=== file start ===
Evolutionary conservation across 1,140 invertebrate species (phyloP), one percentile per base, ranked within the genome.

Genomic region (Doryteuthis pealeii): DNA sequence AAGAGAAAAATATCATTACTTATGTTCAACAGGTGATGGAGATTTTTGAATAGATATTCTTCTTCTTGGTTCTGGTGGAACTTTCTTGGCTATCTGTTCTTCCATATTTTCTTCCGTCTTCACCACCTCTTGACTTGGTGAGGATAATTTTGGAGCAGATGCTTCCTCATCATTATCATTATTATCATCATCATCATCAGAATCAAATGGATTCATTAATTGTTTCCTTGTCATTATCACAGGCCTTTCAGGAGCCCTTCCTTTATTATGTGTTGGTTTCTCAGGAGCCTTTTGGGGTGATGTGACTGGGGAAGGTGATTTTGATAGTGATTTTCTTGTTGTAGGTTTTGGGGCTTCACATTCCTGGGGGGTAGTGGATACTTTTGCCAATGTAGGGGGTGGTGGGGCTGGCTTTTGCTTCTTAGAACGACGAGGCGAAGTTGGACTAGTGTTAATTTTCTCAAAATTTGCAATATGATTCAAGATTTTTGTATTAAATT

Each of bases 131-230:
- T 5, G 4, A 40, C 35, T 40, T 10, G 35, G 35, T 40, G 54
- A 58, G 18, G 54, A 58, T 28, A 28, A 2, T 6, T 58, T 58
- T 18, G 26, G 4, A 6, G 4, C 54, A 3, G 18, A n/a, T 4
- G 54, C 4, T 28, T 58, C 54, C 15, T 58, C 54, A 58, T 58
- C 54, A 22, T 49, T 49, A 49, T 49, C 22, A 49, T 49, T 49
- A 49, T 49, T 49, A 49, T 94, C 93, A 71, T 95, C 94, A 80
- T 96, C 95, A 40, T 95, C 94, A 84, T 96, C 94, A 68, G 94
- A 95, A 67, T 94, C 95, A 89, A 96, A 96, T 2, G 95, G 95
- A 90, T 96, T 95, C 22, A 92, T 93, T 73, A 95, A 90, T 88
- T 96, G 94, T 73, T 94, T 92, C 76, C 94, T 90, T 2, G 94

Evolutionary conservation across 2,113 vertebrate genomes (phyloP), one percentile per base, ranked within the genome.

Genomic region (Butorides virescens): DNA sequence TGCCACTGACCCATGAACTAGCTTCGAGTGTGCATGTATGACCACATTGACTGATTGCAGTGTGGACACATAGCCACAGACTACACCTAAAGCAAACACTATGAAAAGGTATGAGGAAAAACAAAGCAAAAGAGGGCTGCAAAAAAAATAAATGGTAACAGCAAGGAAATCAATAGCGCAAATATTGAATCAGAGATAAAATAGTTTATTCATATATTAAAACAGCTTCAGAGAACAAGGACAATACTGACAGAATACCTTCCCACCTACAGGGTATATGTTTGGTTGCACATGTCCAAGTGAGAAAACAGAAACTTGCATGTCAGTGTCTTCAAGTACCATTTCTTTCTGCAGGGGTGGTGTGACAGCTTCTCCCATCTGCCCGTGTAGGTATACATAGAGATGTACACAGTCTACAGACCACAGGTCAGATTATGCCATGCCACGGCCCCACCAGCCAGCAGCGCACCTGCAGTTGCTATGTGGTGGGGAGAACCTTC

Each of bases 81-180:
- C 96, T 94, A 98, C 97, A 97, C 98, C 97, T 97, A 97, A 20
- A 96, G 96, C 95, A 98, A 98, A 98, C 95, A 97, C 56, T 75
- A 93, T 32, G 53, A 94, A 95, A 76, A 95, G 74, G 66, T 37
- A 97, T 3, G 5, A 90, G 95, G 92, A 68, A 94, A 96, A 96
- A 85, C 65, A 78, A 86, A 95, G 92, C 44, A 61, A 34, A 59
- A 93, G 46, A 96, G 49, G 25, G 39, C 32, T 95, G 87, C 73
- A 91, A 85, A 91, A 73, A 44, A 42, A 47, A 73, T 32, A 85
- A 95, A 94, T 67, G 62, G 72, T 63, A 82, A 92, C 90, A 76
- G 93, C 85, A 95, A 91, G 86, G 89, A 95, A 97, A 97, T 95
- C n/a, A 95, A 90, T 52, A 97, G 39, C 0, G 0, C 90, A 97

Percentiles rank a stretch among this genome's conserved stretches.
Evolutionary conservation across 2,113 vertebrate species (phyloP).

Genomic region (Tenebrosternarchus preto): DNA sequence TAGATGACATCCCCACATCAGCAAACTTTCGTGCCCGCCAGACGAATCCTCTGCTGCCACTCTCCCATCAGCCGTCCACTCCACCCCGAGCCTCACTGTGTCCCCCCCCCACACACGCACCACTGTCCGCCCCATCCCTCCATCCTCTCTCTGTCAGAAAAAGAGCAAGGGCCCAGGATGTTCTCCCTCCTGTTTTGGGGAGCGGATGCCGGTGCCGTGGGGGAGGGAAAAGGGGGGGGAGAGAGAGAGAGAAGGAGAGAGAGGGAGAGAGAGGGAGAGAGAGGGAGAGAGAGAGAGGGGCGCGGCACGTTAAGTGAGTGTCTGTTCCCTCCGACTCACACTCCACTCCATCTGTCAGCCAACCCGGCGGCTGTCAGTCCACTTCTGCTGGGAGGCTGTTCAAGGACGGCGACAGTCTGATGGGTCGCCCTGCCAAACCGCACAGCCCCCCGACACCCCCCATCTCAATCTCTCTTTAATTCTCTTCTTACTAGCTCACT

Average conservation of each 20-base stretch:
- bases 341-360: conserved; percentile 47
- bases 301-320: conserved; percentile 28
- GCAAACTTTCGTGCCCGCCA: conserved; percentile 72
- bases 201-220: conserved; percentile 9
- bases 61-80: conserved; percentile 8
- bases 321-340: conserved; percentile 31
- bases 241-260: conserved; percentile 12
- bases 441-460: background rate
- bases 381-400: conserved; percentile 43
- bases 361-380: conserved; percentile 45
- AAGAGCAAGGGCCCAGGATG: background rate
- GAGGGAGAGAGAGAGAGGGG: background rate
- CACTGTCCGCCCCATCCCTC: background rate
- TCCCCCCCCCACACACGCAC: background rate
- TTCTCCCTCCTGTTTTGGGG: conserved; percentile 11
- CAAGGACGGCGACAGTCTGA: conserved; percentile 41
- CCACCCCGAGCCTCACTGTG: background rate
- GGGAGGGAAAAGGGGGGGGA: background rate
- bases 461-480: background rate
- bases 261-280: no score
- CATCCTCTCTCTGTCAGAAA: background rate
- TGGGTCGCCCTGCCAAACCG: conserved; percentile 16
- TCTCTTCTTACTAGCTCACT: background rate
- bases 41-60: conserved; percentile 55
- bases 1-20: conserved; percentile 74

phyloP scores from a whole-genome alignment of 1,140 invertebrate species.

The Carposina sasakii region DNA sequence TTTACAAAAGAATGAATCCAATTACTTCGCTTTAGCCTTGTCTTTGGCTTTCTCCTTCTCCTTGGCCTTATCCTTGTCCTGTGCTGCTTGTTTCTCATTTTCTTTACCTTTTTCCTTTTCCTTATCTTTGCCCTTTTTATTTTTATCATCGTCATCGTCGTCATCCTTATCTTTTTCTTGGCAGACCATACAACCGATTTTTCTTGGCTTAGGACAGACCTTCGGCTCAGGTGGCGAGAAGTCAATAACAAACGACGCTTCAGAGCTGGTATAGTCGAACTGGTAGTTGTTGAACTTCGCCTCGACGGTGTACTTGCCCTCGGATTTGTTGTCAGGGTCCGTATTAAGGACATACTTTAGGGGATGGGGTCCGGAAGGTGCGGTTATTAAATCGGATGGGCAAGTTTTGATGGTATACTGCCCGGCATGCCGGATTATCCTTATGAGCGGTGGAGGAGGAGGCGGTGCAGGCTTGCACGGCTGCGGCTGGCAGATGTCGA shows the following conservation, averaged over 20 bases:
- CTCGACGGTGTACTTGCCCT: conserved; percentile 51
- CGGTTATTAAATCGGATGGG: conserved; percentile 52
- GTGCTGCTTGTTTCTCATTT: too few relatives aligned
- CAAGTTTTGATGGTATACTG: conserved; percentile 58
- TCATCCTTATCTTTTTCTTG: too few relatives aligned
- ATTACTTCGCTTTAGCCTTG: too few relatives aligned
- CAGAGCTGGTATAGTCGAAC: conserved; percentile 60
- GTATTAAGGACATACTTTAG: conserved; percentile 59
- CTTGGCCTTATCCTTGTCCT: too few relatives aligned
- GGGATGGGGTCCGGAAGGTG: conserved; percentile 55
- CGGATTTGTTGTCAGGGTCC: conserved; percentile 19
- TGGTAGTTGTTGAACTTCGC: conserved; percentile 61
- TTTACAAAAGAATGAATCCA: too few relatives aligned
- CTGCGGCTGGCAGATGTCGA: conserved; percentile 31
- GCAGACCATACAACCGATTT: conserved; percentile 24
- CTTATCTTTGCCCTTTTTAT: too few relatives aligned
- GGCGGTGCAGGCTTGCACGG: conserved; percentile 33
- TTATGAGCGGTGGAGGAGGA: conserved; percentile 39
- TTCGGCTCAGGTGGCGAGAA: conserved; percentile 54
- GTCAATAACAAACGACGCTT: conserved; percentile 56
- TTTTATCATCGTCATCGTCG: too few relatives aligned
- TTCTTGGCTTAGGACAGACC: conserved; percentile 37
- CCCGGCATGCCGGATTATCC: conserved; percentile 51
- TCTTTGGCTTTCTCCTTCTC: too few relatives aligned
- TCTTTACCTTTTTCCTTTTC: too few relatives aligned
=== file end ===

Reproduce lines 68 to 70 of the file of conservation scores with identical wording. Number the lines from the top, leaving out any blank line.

- CGGATTTGTTGTCAGGGTCC: conserved; percentile 19
- TGGTAGTTGTTGAACTTCGC: conserved; percentile 61
- TTTACAAAAGAATGAATCCA: too few relatives aligned